Swedish consumers are increasingly buying fair trade, vegetarian and ecological products, but is it really making the world a better place? In their new book about ethical trade, Gothenburg researchers Bengt Brülde and Joakim Sandberg are not so sure. Although it might help ease people's bad conscience, it does nothing to change the root of the problem, they say. Instead, fixing the problem will require collective solutions, such as legislation at a global level.
The development and globalisation of trade in recent decades has not only implied welfare gains for many people, it has also led to a number of difficult ethical challenges: increasing inequalities between rich and poor countries, global environmental decay and climate change, and what many people would call a growing disrespect for other people, animals and our natural environment. What are the responsibilities of consumers in this context? For example, is it morally wrong not to buy fair trade and ecological products? What are the responsibilities of businesses? And of politicians?
The authors of the new book Hur bör vi handla? Filosofiska tankar om rättvisemärkt, vegetariskt och ekologiskt (in Swedish, published by Bokförlaget Thales) explore the seriousness and extent of the above global problem. The authors mix empirical facts with philosophical discussions about people's moral responsibilities for fellow human beings, animals and the environment. They also discuss possible solutions, for example at the individual level.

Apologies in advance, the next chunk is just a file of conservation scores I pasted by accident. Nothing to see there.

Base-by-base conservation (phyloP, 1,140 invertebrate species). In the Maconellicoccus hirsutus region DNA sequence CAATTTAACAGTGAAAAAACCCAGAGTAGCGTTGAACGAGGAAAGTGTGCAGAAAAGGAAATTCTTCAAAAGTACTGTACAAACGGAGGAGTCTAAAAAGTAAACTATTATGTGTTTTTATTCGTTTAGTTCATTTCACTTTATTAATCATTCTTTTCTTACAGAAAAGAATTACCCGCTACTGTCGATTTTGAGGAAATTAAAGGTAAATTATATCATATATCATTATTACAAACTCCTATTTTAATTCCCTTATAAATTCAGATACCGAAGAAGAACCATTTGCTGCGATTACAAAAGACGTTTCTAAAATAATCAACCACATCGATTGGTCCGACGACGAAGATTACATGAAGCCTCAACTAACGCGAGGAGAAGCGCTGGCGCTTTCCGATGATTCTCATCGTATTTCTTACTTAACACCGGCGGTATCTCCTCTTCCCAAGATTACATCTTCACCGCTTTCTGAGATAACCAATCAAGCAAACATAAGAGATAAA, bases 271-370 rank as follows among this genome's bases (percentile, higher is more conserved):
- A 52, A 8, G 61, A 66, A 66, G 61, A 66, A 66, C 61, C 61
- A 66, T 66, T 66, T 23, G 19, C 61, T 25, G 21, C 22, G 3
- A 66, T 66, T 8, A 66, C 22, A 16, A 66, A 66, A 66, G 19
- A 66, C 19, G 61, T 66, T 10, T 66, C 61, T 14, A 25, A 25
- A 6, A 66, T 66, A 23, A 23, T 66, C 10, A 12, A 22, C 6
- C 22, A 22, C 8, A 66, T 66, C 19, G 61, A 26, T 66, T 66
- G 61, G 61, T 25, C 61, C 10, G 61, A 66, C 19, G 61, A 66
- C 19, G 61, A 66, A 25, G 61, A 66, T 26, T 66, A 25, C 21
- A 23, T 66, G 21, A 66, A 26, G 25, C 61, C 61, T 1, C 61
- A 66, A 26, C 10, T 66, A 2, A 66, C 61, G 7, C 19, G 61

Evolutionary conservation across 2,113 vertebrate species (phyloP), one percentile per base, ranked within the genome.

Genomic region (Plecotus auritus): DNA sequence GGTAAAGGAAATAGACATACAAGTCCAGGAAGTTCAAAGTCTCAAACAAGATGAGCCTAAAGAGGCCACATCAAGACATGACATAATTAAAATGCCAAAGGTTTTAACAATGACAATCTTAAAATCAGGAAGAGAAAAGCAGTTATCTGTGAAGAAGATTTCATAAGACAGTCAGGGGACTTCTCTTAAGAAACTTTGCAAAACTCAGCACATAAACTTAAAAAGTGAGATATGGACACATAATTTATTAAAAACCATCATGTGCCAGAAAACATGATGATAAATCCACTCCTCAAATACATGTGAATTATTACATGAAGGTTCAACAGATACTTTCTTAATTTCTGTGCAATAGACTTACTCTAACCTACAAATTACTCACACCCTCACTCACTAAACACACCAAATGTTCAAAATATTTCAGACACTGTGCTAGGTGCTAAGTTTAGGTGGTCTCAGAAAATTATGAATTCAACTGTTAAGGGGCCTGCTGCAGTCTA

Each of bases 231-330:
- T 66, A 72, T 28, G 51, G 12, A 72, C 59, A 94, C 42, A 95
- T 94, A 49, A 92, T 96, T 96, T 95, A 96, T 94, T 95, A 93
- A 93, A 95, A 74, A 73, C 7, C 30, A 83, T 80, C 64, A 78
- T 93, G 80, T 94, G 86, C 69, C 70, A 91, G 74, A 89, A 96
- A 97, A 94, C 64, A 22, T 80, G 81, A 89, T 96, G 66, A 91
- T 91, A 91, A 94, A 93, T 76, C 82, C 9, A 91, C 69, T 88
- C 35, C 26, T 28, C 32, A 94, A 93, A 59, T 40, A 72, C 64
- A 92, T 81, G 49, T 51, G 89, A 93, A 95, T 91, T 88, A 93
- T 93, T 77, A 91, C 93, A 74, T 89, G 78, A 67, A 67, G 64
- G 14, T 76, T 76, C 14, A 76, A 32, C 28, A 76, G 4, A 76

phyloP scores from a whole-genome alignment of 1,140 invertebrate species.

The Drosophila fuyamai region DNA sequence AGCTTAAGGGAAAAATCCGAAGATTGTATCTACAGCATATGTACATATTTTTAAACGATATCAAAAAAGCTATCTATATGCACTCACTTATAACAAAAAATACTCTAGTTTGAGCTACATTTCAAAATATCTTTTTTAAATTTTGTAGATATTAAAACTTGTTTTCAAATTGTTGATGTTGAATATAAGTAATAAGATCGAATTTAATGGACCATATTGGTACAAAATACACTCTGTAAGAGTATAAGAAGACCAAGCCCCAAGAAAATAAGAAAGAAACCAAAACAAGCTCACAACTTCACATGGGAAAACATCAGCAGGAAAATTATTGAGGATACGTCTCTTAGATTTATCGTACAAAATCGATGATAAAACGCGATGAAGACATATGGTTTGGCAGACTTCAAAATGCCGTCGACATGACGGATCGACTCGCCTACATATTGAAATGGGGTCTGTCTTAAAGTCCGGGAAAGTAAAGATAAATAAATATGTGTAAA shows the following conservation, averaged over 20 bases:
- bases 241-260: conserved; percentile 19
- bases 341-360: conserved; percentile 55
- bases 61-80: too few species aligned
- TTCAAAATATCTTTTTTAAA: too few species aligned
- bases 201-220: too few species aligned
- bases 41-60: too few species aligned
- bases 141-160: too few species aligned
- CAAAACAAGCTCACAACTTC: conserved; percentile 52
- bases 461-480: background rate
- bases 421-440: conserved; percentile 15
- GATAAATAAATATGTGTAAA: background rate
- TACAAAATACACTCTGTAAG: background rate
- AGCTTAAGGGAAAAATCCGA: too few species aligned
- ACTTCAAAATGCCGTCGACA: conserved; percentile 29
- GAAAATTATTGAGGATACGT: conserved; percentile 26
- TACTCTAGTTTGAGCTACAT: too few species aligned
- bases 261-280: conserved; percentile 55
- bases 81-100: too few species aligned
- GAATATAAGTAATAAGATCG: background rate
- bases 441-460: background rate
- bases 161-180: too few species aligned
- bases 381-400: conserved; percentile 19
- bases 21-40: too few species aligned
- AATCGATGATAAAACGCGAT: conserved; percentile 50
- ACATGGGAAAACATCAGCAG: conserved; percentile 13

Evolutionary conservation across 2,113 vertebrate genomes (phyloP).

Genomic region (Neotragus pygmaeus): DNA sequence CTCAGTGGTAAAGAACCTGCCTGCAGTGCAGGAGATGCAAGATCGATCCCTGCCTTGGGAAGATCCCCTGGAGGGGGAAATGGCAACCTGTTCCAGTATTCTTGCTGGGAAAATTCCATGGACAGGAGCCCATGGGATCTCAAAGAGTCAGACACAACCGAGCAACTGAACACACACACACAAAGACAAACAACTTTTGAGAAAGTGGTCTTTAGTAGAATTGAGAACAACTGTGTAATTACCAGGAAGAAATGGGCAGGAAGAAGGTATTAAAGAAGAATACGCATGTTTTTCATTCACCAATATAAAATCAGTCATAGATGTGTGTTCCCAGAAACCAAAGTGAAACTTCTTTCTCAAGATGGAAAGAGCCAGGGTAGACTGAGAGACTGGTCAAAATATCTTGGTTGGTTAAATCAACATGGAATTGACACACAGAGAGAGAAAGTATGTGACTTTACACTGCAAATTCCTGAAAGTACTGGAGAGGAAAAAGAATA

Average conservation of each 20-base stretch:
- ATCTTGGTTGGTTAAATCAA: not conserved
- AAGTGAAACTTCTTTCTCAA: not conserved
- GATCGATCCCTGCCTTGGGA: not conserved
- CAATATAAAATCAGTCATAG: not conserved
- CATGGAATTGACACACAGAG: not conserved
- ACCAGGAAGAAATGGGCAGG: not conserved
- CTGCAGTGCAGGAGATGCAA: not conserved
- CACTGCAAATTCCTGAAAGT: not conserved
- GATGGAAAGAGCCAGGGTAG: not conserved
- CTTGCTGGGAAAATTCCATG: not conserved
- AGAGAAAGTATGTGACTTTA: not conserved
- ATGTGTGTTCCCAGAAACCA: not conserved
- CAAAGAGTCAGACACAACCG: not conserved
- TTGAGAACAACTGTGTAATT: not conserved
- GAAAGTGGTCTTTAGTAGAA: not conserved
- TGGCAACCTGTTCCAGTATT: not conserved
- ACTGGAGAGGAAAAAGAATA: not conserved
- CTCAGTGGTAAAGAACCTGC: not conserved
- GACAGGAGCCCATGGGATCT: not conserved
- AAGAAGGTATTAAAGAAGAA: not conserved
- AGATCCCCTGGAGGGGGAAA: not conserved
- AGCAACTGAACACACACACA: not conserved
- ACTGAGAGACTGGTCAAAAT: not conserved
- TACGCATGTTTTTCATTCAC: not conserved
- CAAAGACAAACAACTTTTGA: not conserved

'Many consumers do want to contribute to a better world,' says Joakim Sandberg. 'But you really don't change anything by choosing fair trade coffee or ecological bananas at the store. Due to the way trade works, our good intentions risk going to waste.'
The book explains how single individuals can maximise their influence, for example by choosing the most effective charity organisation or participating in collective actions and movements. However, in the end the problem must be approached at a higher level, the authors say: businesses and politicians must show more responsibility. And Sweden alone cannot make it happen other countries must join in.
'Global problems require global solutions,' says Bengt Brülde. 'We need more and deeper international agreements, such as the Kyoto Protocol.'
Yet the prospects look gloomy at best. The Kyoto Protocol is about to expire, the global animal industry keeps growing and so does the already great divide between rich and poor countries.
'A lot remains to be done,' says Brülde. 'And our book may offer some help not only to individual consumers but also to business leaders and decision makers.'
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